The NIC report is titled “Global Trends 2025: A World Transformed” and is available as a PDF document which you can download from a link at the end of the article. Although the report is close to 40,000 words long, it contains a series of convenient textboxes which summarize the key predictions. For example, “Women as Agents of Geopolitical Change”:
Although data on women’s political involvement are less conclusive than those regarding economic participation, political empowerment of women appears to change governmental priorities. Examples as disparate as Sweden and Rwanda indicate that countries with relatively large numbers of politically active women place greater importance on societal issues such as healthcare, the environment, and economic development. If this trend continues over the next 15-20 years, as is likely, an increasing number of countries could favor social programs over military ones. Better governance also could be a spinoff benefit, as a high number of women in parliament or senior government positions correlates with lower corruption.
By 2007, CEDAW had been ratified by all 186 signatories — except the United States of America. See a chart of the first 20 ratifications.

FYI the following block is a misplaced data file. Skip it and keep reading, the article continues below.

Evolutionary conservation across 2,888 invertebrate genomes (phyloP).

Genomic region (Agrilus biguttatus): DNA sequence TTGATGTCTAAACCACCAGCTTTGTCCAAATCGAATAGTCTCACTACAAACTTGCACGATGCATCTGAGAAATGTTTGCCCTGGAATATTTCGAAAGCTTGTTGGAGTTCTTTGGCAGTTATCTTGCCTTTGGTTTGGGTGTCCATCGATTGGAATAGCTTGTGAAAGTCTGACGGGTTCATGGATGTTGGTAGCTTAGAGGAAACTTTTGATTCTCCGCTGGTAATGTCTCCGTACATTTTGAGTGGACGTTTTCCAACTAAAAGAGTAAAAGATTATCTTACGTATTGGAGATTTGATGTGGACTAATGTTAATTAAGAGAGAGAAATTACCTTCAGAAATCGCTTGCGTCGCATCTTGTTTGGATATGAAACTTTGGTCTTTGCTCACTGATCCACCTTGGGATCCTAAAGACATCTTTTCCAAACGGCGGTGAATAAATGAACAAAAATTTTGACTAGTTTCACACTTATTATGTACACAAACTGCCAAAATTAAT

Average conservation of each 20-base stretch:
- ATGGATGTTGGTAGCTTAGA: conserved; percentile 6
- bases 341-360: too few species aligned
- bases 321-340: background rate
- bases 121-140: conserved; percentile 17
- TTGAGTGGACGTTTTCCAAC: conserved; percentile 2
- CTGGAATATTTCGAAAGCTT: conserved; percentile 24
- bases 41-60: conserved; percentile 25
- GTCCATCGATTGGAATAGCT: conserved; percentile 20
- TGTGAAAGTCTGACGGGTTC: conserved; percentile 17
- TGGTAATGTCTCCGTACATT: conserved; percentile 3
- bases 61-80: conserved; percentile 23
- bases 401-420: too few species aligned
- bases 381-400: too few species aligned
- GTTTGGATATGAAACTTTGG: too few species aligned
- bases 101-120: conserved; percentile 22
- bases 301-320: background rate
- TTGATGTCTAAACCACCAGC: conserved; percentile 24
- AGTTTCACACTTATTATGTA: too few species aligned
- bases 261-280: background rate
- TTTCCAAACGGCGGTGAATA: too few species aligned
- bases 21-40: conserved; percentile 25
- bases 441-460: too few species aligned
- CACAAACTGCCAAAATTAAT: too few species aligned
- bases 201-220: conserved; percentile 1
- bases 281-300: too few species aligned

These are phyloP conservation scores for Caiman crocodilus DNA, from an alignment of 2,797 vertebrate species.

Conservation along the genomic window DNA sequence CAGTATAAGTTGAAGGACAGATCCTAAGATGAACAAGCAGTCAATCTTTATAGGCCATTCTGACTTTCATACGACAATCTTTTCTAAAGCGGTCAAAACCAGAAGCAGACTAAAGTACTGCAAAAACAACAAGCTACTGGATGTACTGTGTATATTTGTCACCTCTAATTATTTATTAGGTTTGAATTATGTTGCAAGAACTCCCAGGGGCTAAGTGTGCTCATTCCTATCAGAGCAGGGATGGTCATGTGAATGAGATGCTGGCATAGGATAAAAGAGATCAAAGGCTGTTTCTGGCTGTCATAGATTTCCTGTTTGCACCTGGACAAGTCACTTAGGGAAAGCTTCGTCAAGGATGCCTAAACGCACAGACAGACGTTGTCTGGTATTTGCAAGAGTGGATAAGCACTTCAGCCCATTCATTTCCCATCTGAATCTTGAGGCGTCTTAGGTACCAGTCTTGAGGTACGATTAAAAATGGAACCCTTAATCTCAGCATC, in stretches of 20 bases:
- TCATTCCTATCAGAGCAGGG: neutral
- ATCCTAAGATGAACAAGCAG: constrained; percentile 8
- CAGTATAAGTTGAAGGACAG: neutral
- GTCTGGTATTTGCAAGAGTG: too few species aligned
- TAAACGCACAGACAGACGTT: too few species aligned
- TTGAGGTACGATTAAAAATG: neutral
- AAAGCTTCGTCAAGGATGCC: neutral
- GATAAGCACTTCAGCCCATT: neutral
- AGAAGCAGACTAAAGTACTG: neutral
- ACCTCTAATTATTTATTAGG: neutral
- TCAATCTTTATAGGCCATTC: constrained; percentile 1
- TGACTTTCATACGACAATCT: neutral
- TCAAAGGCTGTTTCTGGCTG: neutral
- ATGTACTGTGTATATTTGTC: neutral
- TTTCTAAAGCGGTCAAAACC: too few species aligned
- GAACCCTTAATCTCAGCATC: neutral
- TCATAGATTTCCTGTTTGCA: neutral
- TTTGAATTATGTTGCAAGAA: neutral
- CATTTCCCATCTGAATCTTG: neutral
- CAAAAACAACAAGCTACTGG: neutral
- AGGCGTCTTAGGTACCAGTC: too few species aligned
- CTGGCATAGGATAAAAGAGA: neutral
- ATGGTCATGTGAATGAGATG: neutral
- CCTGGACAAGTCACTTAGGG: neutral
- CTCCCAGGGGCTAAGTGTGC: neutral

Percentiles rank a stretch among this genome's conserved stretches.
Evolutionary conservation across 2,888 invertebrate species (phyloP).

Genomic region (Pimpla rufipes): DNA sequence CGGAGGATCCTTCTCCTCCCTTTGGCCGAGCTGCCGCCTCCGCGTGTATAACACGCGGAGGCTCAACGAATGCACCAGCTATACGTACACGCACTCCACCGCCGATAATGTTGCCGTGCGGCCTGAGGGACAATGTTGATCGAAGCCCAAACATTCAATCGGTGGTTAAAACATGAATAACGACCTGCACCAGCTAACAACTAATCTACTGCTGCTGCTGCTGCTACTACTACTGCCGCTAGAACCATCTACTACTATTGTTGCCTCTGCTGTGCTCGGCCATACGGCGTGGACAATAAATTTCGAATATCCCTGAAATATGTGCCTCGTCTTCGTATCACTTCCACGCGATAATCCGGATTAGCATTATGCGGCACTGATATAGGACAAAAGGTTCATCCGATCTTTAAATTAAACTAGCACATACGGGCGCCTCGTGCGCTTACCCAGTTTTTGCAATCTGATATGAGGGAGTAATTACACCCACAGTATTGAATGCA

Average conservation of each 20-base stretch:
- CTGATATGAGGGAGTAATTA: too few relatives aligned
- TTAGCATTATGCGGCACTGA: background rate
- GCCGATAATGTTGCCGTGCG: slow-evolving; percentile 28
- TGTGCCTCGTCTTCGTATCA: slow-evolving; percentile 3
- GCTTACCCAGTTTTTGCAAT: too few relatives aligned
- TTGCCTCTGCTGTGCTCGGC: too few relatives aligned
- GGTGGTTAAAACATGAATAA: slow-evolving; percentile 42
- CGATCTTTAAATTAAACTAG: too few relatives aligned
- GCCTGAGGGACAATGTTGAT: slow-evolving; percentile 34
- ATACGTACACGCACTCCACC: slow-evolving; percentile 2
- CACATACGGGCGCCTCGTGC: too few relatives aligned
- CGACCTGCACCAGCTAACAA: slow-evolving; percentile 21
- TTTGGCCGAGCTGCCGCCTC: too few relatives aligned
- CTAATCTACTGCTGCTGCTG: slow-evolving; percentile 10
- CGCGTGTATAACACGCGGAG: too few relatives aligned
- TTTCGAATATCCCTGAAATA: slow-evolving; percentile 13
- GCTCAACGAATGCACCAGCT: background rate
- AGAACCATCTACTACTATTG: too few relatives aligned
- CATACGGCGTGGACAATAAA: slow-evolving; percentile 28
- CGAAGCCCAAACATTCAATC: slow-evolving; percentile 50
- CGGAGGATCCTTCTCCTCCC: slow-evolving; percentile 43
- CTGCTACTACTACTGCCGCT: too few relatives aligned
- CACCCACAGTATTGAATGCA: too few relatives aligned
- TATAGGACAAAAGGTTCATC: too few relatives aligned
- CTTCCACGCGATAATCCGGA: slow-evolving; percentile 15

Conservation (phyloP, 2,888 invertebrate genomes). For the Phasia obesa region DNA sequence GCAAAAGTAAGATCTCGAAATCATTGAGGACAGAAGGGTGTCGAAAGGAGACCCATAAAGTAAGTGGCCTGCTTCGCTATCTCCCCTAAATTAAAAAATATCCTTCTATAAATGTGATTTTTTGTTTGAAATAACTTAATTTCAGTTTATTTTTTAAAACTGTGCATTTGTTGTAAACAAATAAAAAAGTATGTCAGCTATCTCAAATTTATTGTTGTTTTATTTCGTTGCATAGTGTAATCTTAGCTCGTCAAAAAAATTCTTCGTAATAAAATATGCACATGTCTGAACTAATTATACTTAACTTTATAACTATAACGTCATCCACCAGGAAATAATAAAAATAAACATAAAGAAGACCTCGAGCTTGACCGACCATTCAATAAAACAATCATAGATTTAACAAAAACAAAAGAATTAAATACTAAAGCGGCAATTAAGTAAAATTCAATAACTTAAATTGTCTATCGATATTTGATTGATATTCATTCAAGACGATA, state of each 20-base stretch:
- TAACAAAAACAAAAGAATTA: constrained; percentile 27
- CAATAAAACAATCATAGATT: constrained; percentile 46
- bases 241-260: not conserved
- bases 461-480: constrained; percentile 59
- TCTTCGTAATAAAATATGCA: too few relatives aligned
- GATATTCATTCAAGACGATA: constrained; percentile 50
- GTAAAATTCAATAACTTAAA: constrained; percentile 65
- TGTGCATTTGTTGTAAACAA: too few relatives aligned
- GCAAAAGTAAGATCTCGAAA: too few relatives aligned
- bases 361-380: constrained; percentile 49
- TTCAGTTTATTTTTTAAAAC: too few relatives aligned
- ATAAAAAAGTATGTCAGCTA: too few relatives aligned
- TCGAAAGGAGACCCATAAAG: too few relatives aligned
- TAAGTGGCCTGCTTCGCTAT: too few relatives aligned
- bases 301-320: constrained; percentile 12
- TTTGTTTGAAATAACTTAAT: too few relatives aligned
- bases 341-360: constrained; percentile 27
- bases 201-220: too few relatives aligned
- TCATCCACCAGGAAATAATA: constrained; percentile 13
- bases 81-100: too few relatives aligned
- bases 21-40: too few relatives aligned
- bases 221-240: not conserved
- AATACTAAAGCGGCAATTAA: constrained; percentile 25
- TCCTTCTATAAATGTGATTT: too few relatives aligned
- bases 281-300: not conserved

Many theories have been put forward to explain why the Rwandan genocide occurred (it lasted about 100 days). Global Trends 2025 emphasizes that countries with ‘youth bulges’ in their population demographics are more likely to engage in armed conflict or support terrorist groups. A report from the International Studies Association cites evidence that during the period 1950-2000 countries which had extreme ‘youth bulges’ were 2·3 times more conflict-prone than countries without a significantly unbalanced population age distribution (source).
The shifting political power balance
The third chapter of the report begins by saying:
By 2025, the United States will find itself in the position of being one of a number of important actors on the world stage, albeit still the most powerful one. The relative political and economic clout of many countries will shift by 2025, according to an International Futures model measuring GDP, defense spending, population, and technology for individual states (see graphic).
The four countries which are shown in the chart as increasing their share of global power are collectively known as the BRICs.